Sprint is gearing up for deploying the next generation IPv6 (define) Internet protocol with new IPv6 services. The effort by the national carrier is being driven by a June 2008 US federal government mandate for IPv6.
Whether or not the government agencies will actually be running IPv6 by June of 2008 is an issue that is still not yet clear. All told, it could amount to billions of dollars of revenue for vendors in 2008 and beyond.
Tony D'Agata, vice president of federal sales for Sprint explained to InternetNews.com that Sprint has been working with IPv6 from a development point of view for many years. That said, due to the looming federal mandate Sprint is ramping up some specific IPv6 offerings that are expected to be ready in the second quarter of 2008.
"We are IPv6 enabling our network and actively pursing putting IPv6 on our peerless IP network," D'Agata said. "We also have plans to implement IPv6 on other assets."
Sprint's Peerless IP (PIP) network is Sprint's own Internet platform that is both logically and physically separate from the public Internet. According to D'Agata it is Sprint's PIP network that provides competitive differentiation against others that are seeking to provide IPv6 services to the government.
"It's the only physically separated IP platform out there without peering points or gateways," D'Agata claimed. "Having that IPv6 enabled allows agencies to procure peerless IP which has been popular in helping to reduce incidents of denial of service."
In terms of helping government and commercial enterprise customers with migration issues from IPv4 to IPv6, the plan is for Sprint to run a dual stack using both versions of IP.
"For those government agencies that need to be IPv6 enabled, it's just a matter of moving their ports over to the IPv6 environment," D'Agata said. "Those that don't can stay with IPv4."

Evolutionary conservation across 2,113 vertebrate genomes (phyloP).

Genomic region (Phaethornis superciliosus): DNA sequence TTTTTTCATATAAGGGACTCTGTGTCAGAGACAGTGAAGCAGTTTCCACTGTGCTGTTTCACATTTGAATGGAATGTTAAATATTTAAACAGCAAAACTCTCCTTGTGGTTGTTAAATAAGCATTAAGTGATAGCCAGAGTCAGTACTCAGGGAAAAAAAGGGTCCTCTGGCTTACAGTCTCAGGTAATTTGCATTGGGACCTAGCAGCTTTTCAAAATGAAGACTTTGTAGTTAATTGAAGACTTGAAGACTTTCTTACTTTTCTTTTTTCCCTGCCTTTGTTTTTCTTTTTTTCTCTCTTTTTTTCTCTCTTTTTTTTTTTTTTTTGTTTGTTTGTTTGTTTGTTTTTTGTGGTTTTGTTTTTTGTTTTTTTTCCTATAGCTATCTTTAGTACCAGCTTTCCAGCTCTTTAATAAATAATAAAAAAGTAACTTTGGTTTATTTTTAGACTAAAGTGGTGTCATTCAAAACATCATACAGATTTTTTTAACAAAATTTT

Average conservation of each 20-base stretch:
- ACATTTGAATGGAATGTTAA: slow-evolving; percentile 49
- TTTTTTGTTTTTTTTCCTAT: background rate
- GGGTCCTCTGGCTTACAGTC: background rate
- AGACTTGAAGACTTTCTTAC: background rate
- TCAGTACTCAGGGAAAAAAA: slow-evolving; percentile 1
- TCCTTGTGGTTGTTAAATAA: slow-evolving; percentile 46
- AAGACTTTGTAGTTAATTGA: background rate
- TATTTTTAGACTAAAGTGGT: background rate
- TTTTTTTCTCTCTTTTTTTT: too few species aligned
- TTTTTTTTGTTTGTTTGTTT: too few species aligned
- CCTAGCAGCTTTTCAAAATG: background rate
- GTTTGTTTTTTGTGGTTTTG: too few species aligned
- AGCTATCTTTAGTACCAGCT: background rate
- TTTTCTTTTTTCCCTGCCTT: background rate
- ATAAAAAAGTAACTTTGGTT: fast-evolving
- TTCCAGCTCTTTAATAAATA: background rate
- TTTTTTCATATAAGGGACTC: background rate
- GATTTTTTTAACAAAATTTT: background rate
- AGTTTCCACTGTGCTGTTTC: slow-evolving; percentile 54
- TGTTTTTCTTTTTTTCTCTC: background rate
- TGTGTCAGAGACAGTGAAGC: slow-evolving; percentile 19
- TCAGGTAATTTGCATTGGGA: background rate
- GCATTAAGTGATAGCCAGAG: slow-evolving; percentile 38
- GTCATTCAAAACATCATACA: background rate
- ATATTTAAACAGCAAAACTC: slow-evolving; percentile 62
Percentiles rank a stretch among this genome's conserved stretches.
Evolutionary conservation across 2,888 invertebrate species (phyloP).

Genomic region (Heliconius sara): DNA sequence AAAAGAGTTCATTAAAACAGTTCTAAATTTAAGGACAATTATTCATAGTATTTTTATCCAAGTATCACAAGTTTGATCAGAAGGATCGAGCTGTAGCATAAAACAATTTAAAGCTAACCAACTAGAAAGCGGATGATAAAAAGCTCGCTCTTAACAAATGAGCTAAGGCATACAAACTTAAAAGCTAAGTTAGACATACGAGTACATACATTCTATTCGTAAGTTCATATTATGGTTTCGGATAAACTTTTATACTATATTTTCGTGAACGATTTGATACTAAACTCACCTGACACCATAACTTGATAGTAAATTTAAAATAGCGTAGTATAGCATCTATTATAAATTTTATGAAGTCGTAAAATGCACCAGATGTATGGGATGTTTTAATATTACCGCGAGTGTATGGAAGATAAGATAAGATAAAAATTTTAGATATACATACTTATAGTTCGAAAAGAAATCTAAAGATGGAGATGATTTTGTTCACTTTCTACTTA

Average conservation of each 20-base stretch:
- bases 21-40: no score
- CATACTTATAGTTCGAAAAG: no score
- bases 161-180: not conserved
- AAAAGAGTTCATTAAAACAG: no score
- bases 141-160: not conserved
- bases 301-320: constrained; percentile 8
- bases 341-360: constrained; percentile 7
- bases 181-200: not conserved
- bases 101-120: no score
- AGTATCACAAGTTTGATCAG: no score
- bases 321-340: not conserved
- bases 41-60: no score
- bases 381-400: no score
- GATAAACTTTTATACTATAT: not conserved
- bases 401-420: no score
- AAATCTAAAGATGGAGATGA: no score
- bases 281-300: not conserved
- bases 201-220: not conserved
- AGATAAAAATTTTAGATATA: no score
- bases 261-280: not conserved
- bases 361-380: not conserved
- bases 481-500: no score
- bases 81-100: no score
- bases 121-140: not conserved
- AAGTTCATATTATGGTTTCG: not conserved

What's driving the demand for IPv6 at this point is a US Government Office of Management and Budget (OMB) mandate for IPv6 by June of 2008. The plan for Sprint is to be there for its government customers to help them be compliant with the mandate. There is however still a question of how far the IPv6 mandate actually extends and what it specifically entails.
"The OMB mandate is to be IPv6 enabled," D'Agata argued. "It is not yet clear whether or not agencies will actually chose to activate services on IPv6. They have so many other initiatives on their plate and this is just one of them. Time will tell if they will have active IPv6 networks and will be actually transporting traffic over their networks."
The basic reason why there is a need for IPv6 in the first place is the simple fact that the IPv4 address space is near exhaustion. IPv6 offers significantly more address space, which is something that government wants. D'Agata noted that among the agencies that are likely to deploy IPv6 is the Department of Defense (DoD), which wants to create IP addresses on major pieces of equipment in the battle space.
To date there have been a number of different reasons why IPv6 has not been implemented in the government.
"There have been some contractual delays that precluded the implementation and not all agencies have yet migrated to an IP environment," D'Agata said. "Quite a few are in legacy technologies like ATM or Frame Relay so they have to go to go through a process of re-architecting their network environment."
The other reason for the slow adoption of IPv6 is that for many, there simply hasn't been a real imperative to move.
"There is no critical application yet that agencies are saying 'gee, I need IPv6 for this'," D'Agata commented. "When you're only implementing it to meet a government mandate you go at a different pace then if you actually need if for an application."
Article courtesy of internetnews.com